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Call for proposals: "Literature in Eras of Conflict: Ideology and Ethics"

Updated: May 6




International scientific conference


LITERATURE IN ERAS OF CONFLICT: IDEOLOGY AND ETHICS

17–18 October, 2024
Institute of Lithuanian Literature and Folklore, Vilnius, Lithuania

Deadline for submission of applications: 1 June, 2024

Contact email: info@llla.lt

Conference fee: EUR 50 (until 30 June) / EUR 70 (until 31 August), for members of the Lithuanian Comparative Literature Association: EUR 30.

Conference languages: Lithuanian, English.

The conference will take place at the Institute of Lithuanian Literature and Folklore (Antakalnio St. 6, LT–10308 Vilnius, Lithuania). Participation will be also possible remotely.


In 1940, after the shocking experience of war, Czesław Miłosz published an essay entitled "Reflections on the Season of Fires", in which he reflected on Europe‘s defeat and the world‘s apocalypse. In the face of today‘s upheavals, it is relevant to revisit these questions by bringing to life the experience of historical and contemporary conflicts in literature.


When thinking about conflict literature, ethical and ideological dichotomies are at the forefront, as well as the complex relations between truth and lies, autocracy and democracy, survival and death, humanism and evil, the human body and political power, collective and individual tragedy, aggression and heroism, totalitarian control, and creative impulse, and so on. We propose to look at fiction as a medium for conveying these morally and psychologically complex experiences. It is also evident that the mechanisms and functions of literature in recording experience in texts are shifting, with literature gravitating towards moral philosophy or historical education, or spawning new genres, such as dystopia, war reportage, and topical war poetry.


A huge discursive rift is opening up between the experience of conflict and its verbal expression, in which ideological and ethical aspects play a key role. How do political discourse and totalitarian control shape the literary narrative? What is the relationship between the aesthetic value of literature and its ideological function? How is literary language influenced by the representation of conflict themes and what rhetorical and stylistic strategies do writers choose? Is literary expression capable of adequately conveying trauma when the author has not directly experienced it?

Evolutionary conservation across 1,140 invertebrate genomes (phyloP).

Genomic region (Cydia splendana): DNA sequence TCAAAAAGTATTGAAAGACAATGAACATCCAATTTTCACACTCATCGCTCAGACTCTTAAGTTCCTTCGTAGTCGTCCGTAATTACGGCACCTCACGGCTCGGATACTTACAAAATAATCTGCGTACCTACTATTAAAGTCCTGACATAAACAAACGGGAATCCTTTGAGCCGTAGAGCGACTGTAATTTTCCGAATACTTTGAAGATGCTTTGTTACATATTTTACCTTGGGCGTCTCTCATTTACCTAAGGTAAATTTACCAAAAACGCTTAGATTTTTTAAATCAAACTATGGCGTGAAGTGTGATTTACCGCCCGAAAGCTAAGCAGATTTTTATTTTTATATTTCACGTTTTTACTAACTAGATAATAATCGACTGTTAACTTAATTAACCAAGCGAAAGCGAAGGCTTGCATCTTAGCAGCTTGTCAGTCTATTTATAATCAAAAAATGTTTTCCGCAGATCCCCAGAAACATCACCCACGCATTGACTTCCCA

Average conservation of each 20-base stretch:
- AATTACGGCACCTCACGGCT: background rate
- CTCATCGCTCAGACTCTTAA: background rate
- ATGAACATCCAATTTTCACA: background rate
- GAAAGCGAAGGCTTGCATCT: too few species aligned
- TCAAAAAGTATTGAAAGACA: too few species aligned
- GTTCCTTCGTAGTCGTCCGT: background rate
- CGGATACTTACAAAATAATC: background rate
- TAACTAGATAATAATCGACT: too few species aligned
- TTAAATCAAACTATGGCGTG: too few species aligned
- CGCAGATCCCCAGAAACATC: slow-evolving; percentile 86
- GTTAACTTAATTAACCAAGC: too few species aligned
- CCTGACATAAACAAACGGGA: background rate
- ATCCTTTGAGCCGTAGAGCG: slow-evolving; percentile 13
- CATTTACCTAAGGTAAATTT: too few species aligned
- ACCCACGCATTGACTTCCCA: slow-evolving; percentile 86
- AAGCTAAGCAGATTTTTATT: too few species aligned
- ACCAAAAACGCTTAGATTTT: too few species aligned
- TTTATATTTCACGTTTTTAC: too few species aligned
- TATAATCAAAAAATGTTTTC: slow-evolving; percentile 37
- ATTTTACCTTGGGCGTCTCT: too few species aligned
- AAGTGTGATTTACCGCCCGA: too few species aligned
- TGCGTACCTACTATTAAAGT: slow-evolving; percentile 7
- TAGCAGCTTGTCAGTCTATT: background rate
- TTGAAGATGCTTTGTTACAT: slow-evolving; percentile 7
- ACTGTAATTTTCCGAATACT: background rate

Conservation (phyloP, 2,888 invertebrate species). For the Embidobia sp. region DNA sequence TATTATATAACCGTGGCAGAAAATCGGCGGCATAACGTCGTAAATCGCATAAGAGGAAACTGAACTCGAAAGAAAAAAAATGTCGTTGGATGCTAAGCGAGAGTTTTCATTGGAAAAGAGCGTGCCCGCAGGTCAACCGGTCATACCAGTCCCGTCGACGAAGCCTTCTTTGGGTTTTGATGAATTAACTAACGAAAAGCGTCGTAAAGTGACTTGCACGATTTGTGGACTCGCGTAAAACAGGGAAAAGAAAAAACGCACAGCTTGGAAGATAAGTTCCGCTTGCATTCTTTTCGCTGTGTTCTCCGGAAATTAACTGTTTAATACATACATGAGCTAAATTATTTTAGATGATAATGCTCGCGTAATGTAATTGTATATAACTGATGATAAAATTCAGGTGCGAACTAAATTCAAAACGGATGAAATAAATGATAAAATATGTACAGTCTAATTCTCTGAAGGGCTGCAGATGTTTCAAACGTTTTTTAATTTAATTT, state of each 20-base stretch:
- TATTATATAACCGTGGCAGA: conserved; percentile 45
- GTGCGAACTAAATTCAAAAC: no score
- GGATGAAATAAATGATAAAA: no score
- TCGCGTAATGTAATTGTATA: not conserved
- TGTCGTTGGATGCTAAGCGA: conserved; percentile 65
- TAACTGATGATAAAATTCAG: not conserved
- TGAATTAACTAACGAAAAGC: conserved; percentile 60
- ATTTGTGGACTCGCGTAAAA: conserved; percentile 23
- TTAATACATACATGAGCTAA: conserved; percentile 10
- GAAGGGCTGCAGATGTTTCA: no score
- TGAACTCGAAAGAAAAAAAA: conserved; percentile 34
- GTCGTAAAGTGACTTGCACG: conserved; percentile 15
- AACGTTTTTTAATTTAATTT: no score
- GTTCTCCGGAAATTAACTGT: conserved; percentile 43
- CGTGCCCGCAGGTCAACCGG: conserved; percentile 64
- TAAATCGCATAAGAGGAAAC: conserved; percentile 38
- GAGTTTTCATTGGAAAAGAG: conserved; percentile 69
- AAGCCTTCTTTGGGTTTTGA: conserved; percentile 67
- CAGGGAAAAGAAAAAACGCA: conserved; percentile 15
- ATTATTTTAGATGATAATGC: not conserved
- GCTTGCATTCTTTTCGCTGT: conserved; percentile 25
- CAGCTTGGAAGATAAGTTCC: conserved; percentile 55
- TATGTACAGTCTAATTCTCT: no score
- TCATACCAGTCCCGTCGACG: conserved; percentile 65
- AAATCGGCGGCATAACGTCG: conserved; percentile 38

We invite you to consider the issues of conflict literature beyond the literary themes and expressions provoked by military conflicts and the clash of different political powers. The idea of the organizers is to involve literary struggles in the field of dialogue, bringing to the fore the intersections of literary currents and paradigms that are changing the literary landscape. In the post-modern era, when value relativism, irony, and play seem to prevail, and conflicts seem to be impossible in principle, they do happen. How does social media change the appreciation of literature or its reception in general?


We particularly welcome comparative papers that juxtapose several epochs of historical cataclysms and upheavals, different literary battlegrounds, or the reflection of conflicts in different art forms.


The following thematic guidelines are proposed:


  • Catastrophes and catastrophism: a new language for new times;

  • The role, value, and status of literature in a period of socio-political turning-points;

  • The memory of wars and memory wars in literature;

  • Shifting styles, radicalization of value choices, revision of the literary canon;

  • Literary conjuncture and texts that distort the politics of memory;

  • Various forms of control and overcoming of Soviet literature: propaganda, censorship, internal censor, Aesop‘s language;

  • Literature as a form of cultural resistance under ideological indoctrination

  • Variations of inscribing authentic/non-authentic existence in art;

  • Possibilities and impossibilities of communication, polylogue of ideas (miscommunication);

  • Recurrences of colonial thinking in postcolonial discourses;

  • Cancel culture in the literary field;

  • Literature in eras of conflict: a medium for ethical evaluation

  • Conflicts and social media in the literary field (tensions between fiction and social media, between professional criticism and bookstagrammers, etc.);

  • Conflicts of the future: the challenges of artificial intelligence for authentic literature and literary creators.

  • The rise of the dystopian genre; apocalyptic and post-apocalyptic imagery; themes of disaster survival and management in literature.


We welcome abstracts of 150–200 words for twenty-minute presentations and short biographies to info@llla.lt by 1 June 2024. When registering, please indicate whether you will be attending the conference in person or remotely.


English-language papers based on the conference presentations and selected by the Scientific Organizing Committee will be published in the peer-reviewed continuing journal Acta litteraria comparativa.


Scientific Committee

Dr. Karolina Bagdonė

Dr. Gintarė Bernotienė

Assoc. prof., dr. Dalia Jakaitė

Assoc. prof., dr. Eglė Keturakienė

Prof., dr. Mindaugas Kvietkauskas

Dr. Laura Laurušaitė

Dr. Manfredas Žvirgždas




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